Synopsis: When Professor Morgan Rains goes out to investigate a strange sound coming from her backyard, the last thing she expects to see is a naked man covered with burns and bruises. Jack Brandt is a former Navy SEAL on an undercover mission, and he's barely managed to escape from a terrorist militia's torture. When his torturers come back to claim him, he and Morgan are thrown into a pressure cooker of danger and intrigue, and they soon find themselves falling in love. When Morgan is captured, Jack must rescue the woman whose life now means more to him than his own.

My Thoughts: A book with a great premise that just didn't live up to it's potential.

What Worked: The set up for this book was really great. An ex-Navy SEAL who goes undercover to investigate a militia group is compromised and tortured, barely escaping with his life. How awesome does that sound? This really could have been touted as a thriller similar to the likes of Lee Child's Jack Reacher books yet it falls so very flat on every aspect that finishing it was a chore. Which leads me into.....

What Didn't Work: A series of unlikely events compromised the integrity of the book. We're to suspend our disbelief that a man tortured so severely he can barely see, walk or even maintain consciousness is able to rally after only a few hours of sleep to escape a burning cabin, traipse through the woods, take out an enemy soldier and fight off a mountain lion. We also have to believe that a professor of Psychology doesn't know the difference between a psychopath, a sociopath or someone with an antisocial personality. "Did that mean she was in the clutches of a psychopath? Or sociopath? Or someone with an antisocial personality? Whatever you wanted to call it." (straight from said professor's thoughts.) We also have to believe that a security firm made up of an ex-Navy SEAL, an ex-Army MP and an ex-cop would take a job without investigating their new client, after they all agree isn't telling them the full truth and know he didn't even tell them his real name. We also have to believe that the money man behind the militia is waging war on Washington DC and planning on killing hundreds if not thousands because he lost his son at war. And yes, we are also to believe that a woman still mourning her husband who died a year and a half earlier (yes we know she is because that is all she thinks about and is actually watching old video tapes of them together just prior to finding Naked Man outside her cabin) is no longer thinking of her dead husband but hoping to make a relationship work with said Naked Man a mere 48 hours after meeting him.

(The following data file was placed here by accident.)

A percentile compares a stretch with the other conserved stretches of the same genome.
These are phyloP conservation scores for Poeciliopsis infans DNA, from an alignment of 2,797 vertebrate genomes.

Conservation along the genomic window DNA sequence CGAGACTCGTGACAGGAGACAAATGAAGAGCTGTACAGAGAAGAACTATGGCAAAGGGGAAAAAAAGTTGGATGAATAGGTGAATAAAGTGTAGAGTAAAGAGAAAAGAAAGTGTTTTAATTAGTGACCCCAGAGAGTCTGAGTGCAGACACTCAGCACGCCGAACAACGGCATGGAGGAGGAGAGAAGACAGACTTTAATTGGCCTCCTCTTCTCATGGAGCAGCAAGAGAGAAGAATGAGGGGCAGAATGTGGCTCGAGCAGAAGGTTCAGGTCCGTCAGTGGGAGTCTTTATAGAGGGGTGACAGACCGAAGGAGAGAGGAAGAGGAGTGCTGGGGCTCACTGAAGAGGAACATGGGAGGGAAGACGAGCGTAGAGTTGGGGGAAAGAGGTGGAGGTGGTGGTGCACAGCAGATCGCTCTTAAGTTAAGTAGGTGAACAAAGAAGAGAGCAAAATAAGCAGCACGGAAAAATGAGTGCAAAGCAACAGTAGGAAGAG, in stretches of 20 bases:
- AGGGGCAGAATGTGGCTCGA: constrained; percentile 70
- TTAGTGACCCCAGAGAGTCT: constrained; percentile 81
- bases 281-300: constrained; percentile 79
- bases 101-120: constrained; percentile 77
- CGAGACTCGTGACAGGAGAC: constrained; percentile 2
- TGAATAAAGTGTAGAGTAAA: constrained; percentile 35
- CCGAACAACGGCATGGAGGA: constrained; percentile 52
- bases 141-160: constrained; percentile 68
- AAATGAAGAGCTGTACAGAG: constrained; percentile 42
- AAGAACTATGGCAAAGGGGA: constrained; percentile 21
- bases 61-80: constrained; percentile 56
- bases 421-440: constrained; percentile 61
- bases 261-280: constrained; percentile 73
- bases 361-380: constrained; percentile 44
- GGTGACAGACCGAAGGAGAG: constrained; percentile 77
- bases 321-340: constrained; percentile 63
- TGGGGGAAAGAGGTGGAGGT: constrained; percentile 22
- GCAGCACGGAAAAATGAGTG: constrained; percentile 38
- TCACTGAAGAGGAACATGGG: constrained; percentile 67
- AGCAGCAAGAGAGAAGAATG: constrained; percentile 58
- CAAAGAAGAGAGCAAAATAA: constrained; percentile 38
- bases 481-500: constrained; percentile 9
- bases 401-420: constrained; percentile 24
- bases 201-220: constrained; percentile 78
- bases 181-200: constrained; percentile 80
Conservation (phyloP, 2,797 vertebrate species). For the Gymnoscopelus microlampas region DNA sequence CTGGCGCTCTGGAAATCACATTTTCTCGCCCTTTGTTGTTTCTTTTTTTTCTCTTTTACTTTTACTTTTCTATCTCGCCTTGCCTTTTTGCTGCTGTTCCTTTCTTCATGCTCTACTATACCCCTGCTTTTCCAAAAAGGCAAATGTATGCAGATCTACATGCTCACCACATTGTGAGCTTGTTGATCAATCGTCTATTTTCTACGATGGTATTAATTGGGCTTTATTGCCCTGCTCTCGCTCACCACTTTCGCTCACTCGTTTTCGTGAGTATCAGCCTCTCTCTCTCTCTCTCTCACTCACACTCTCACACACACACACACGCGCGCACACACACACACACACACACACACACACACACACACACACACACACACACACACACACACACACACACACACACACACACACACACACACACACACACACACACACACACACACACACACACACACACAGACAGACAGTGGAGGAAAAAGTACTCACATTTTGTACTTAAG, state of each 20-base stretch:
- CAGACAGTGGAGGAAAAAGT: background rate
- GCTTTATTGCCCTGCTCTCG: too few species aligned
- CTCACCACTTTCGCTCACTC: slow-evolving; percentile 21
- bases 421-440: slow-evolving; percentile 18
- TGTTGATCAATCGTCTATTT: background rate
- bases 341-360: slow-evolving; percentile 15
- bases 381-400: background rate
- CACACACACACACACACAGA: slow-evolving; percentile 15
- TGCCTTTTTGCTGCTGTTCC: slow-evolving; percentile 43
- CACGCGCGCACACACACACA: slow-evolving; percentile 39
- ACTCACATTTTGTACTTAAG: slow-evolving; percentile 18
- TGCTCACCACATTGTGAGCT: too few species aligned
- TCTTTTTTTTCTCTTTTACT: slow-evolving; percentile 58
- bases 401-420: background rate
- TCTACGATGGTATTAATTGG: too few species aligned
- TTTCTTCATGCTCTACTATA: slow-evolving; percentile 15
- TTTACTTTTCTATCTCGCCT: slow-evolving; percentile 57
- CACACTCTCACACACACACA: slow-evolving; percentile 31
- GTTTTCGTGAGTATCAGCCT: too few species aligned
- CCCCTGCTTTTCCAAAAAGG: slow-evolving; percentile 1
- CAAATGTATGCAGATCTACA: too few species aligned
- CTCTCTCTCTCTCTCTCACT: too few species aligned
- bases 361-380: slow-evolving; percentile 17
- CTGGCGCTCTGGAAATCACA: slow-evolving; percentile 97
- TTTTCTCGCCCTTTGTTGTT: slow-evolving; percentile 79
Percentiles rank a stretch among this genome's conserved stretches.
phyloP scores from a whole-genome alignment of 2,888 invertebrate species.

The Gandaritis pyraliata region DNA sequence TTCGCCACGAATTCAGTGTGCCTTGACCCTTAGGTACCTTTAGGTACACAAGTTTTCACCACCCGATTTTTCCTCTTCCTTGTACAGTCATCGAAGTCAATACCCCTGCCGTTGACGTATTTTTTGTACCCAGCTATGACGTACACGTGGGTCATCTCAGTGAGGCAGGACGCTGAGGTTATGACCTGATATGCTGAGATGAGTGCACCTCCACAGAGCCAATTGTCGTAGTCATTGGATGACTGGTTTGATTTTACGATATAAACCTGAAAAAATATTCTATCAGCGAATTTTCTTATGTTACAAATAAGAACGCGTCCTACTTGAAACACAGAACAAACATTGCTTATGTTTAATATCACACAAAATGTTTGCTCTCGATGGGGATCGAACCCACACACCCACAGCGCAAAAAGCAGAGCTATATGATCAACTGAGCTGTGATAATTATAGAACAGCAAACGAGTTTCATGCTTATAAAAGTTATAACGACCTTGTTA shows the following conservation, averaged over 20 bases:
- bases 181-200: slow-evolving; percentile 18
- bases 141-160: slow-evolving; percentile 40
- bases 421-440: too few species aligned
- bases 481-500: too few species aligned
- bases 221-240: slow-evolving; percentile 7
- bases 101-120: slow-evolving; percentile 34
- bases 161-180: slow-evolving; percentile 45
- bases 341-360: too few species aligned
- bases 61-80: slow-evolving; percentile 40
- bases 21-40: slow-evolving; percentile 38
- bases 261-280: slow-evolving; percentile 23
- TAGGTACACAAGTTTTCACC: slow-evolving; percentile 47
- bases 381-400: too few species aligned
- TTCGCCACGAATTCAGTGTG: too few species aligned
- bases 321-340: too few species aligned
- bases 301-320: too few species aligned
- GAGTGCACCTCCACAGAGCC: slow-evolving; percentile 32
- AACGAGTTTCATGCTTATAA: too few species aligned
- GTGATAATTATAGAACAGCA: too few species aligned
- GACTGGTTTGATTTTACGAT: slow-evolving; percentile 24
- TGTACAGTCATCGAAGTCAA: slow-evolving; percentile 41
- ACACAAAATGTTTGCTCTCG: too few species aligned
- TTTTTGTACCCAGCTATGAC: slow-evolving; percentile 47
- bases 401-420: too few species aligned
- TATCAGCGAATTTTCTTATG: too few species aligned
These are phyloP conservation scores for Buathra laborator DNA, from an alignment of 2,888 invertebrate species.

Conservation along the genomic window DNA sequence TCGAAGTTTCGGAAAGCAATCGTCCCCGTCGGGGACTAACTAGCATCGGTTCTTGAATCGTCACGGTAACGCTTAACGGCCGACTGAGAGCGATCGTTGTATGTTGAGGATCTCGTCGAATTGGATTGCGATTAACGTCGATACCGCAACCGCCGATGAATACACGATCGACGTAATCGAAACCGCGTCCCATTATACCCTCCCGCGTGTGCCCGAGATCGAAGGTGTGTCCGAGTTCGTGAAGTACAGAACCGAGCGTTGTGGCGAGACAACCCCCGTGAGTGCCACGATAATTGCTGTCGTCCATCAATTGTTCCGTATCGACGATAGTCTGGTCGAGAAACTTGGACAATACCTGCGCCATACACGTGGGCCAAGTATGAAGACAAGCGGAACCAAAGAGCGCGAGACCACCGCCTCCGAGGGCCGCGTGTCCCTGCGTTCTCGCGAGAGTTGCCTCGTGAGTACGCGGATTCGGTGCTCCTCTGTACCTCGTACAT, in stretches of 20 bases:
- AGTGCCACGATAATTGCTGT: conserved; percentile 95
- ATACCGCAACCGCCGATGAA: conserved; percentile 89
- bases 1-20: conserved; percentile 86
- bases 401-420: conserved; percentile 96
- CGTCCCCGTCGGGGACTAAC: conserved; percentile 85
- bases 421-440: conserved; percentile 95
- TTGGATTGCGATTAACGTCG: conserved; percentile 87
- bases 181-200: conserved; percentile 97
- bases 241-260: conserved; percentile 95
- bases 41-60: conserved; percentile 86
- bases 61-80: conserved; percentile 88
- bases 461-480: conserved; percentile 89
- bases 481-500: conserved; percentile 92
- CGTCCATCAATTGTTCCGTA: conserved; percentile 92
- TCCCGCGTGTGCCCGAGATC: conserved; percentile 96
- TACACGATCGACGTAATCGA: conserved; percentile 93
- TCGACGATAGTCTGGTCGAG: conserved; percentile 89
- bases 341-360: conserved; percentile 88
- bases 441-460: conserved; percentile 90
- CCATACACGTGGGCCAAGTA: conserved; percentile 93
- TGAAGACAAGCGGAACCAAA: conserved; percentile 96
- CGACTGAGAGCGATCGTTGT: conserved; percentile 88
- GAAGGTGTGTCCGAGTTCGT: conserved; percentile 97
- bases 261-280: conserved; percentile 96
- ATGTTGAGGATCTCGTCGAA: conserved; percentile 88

In addition to this we have inconsistencies with a ladies button down long sleeve shirt which Gail had to take off so Naked Man can inspect her forearm because her button down shirt didn't have buttons on her cuffs to which she could simply undo and roll up her sleeve. A situation where those crazy kids were soaked with rain yet their shirts were stiff with blood (wet blood does not get stiff), Gail's unusual forearm that happens to be above her elbow. "The animal had left teeth marks in her forearm, above her elbow." and her amazing ability to hypnotize someone by simply saying "Relax now. Relax now. We're going back to that beach." because she took a class once in college.

In a Nutshell: A series of unbelievable events, inept professionals and insta-love makes Bad Nights just, well, bad. I couldn't recommend this in good conscience to fans of Romantic Suspense which is a darn shame. I have read several of York's Harlequin Intrigue Rom/Susp books and I very much enjoyed them. Too bad this wasn't one of those. If it had been it would have been 100 pages shorter and less taxing to read.
 Photobucket

Friday, October 4, 2013

Undead by Kirsty McKay

Synopsis: Out of sight, out of their minds: It's a school-trip splatter fest and completely not cool when the other kids in her class go all braindead on new girl Bobby.